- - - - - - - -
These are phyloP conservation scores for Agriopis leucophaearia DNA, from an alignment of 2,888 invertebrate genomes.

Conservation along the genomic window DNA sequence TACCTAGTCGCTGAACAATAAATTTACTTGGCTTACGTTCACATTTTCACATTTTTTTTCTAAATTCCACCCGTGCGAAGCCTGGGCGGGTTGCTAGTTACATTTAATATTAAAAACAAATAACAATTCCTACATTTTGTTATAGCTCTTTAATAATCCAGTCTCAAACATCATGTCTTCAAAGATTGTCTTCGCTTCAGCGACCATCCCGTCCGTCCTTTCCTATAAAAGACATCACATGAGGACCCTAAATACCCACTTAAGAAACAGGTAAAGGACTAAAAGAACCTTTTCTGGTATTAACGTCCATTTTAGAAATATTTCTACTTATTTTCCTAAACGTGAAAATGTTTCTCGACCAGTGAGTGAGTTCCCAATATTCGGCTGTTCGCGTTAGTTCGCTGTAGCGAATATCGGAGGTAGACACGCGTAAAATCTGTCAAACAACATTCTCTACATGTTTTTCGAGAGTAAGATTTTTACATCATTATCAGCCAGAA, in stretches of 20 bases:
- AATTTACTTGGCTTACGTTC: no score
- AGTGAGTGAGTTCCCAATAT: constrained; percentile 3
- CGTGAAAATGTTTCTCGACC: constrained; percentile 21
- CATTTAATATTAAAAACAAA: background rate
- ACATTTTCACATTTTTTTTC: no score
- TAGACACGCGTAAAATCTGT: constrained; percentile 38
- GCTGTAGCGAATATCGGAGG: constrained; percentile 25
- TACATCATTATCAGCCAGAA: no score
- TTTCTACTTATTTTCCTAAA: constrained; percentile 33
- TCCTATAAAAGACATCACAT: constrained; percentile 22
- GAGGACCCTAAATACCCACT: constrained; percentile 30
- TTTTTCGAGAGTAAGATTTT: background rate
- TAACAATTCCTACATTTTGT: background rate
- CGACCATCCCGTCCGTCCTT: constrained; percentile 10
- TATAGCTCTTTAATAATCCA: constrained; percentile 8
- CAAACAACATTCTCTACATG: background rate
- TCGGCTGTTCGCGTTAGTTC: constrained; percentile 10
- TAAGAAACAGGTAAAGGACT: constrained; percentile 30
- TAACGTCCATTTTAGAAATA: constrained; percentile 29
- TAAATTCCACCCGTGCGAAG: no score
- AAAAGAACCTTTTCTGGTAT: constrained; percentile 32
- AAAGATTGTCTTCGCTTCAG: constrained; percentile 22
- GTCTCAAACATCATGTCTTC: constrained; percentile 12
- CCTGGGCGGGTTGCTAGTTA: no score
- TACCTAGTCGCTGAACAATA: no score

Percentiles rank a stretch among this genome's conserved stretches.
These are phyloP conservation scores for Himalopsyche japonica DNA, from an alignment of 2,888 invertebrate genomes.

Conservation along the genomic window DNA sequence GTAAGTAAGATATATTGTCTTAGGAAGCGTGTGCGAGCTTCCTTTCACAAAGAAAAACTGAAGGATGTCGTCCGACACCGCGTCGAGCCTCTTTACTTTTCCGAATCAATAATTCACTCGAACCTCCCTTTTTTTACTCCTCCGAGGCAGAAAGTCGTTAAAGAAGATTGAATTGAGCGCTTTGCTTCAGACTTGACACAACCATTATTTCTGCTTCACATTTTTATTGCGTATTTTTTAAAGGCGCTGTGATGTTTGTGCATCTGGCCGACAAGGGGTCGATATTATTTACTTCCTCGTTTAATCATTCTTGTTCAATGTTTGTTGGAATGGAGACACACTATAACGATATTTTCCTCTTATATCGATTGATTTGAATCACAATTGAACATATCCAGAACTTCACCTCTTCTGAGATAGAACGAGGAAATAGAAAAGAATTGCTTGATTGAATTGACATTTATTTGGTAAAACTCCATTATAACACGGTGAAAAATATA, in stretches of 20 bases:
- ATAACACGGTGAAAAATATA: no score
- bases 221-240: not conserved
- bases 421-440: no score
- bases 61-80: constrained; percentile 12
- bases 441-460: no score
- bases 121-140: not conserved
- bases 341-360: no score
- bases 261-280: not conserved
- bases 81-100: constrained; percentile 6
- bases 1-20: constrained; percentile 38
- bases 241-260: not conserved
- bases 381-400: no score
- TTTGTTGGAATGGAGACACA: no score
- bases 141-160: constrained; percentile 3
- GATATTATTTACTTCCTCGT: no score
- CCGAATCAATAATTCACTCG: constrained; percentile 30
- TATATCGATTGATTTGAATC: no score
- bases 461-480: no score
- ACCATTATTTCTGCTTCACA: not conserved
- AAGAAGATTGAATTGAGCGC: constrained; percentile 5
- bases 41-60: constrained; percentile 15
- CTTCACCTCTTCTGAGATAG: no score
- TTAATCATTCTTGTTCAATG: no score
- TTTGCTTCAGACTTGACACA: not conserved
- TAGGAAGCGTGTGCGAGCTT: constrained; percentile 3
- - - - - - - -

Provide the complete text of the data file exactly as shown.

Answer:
These are phyloP conservation scores for Agriopis leucophaearia DNA, from an alignment of 2,888 invertebrate genomes.

Conservation along the genomic window DNA sequence TACCTAGTCGCTGAACAATAAATTTACTTGGCTTACGTTCACATTTTCACATTTTTTTTCTAAATTCCACCCGTGCGAAGCCTGGGCGGGTTGCTAGTTACATTTAATATTAAAAACAAATAACAATTCCTACATTTTGTTATAGCTCTTTAATAATCCAGTCTCAAACATCATGTCTTCAAAGATTGTCTTCGCTTCAGCGACCATCCCGTCCGTCCTTTCCTATAAAAGACATCACATGAGGACCCTAAATACCCACTTAAGAAACAGGTAAAGGACTAAAAGAACCTTTTCTGGTATTAACGTCCATTTTAGAAATATTTCTACTTATTTTCCTAAACGTGAAAATGTTTCTCGACCAGTGAGTGAGTTCCCAATATTCGGCTGTTCGCGTTAGTTCGCTGTAGCGAATATCGGAGGTAGACACGCGTAAAATCTGTCAAACAACATTCTCTACATGTTTTTCGAGAGTAAGATTTTTACATCATTATCAGCCAGAA, in stretches of 20 bases:
- AATTTACTTGGCTTACGTTC: no score
- AGTGAGTGAGTTCCCAATAT: constrained; percentile 3
- CGTGAAAATGTTTCTCGACC: constrained; percentile 21
- CATTTAATATTAAAAACAAA: background rate
- ACATTTTCACATTTTTTTTC: no score
- TAGACACGCGTAAAATCTGT: constrained; percentile 38
- GCTGTAGCGAATATCGGAGG: constrained; percentile 25
- TACATCATTATCAGCCAGAA: no score
- TTTCTACTTATTTTCCTAAA: constrained; percentile 33
- TCCTATAAAAGACATCACAT: constrained; percentile 22
- GAGGACCCTAAATACCCACT: constrained; percentile 30
- TTTTTCGAGAGTAAGATTTT: background rate
- TAACAATTCCTACATTTTGT: background rate
- CGACCATCCCGTCCGTCCTT: constrained; percentile 10
- TATAGCTCTTTAATAATCCA: constrained; percentile 8
- CAAACAACATTCTCTACATG: background rate
- TCGGCTGTTCGCGTTAGTTC: constrained; percentile 10
- TAAGAAACAGGTAAAGGACT: constrained; percentile 30
- TAACGTCCATTTTAGAAATA: constrained; percentile 29
- TAAATTCCACCCGTGCGAAG: no score
- AAAAGAACCTTTTCTGGTAT: constrained; percentile 32
- AAAGATTGTCTTCGCTTCAG: constrained; percentile 22
- GTCTCAAACATCATGTCTTC: constrained; percentile 12
- CCTGGGCGGGTTGCTAGTTA: no score
- TACCTAGTCGCTGAACAATA: no score

Percentiles rank a stretch among this genome's conserved stretches.
These are phyloP conservation scores for Himalopsyche japonica DNA, from an alignment of 2,888 invertebrate genomes.

Conservation along the genomic window DNA sequence GTAAGTAAGATATATTGTCTTAGGAAGCGTGTGCGAGCTTCCTTTCACAAAGAAAAACTGAAGGATGTCGTCCGACACCGCGTCGAGCCTCTTTACTTTTCCGAATCAATAATTCACTCGAACCTCCCTTTTTTTACTCCTCCGAGGCAGAAAGTCGTTAAAGAAGATTGAATTGAGCGCTTTGCTTCAGACTTGACACAACCATTATTTCTGCTTCACATTTTTATTGCGTATTTTTTAAAGGCGCTGTGATGTTTGTGCATCTGGCCGACAAGGGGTCGATATTATTTACTTCCTCGTTTAATCATTCTTGTTCAATGTTTGTTGGAATGGAGACACACTATAACGATATTTTCCTCTTATATCGATTGATTTGAATCACAATTGAACATATCCAGAACTTCACCTCTTCTGAGATAGAACGAGGAAATAGAAAAGAATTGCTTGATTGAATTGACATTTATTTGGTAAAACTCCATTATAACACGGTGAAAAATATA, in stretches of 20 bases:
- ATAACACGGTGAAAAATATA: no score
- bases 221-240: not conserved
- bases 421-440: no score
- bases 61-80: constrained; percentile 12
- bases 441-460: no score
- bases 121-140: not conserved
- bases 341-360: no score
- bases 261-280: not conserved
- bases 81-100: constrained; percentile 6
- bases 1-20: constrained; percentile 38
- bases 241-260: not conserved
- bases 381-400: no score
- TTTGTTGGAATGGAGACACA: no score
- bases 141-160: constrained; percentile 3
- GATATTATTTACTTCCTCGT: no score
- CCGAATCAATAATTCACTCG: constrained; percentile 30
- TATATCGATTGATTTGAATC: no score
- bases 461-480: no score
- ACCATTATTTCTGCTTCACA: not conserved
- AAGAAGATTGAATTGAGCGC: constrained; percentile 5
- bases 41-60: constrained; percentile 15
- CTTCACCTCTTCTGAGATAG: no score
- TTAATCATTCTTGTTCAATG: no score
- TTTGCTTCAGACTTGACACA: not conserved
- TAGGAAGCGTGTGCGAGCTT: constrained; percentile 3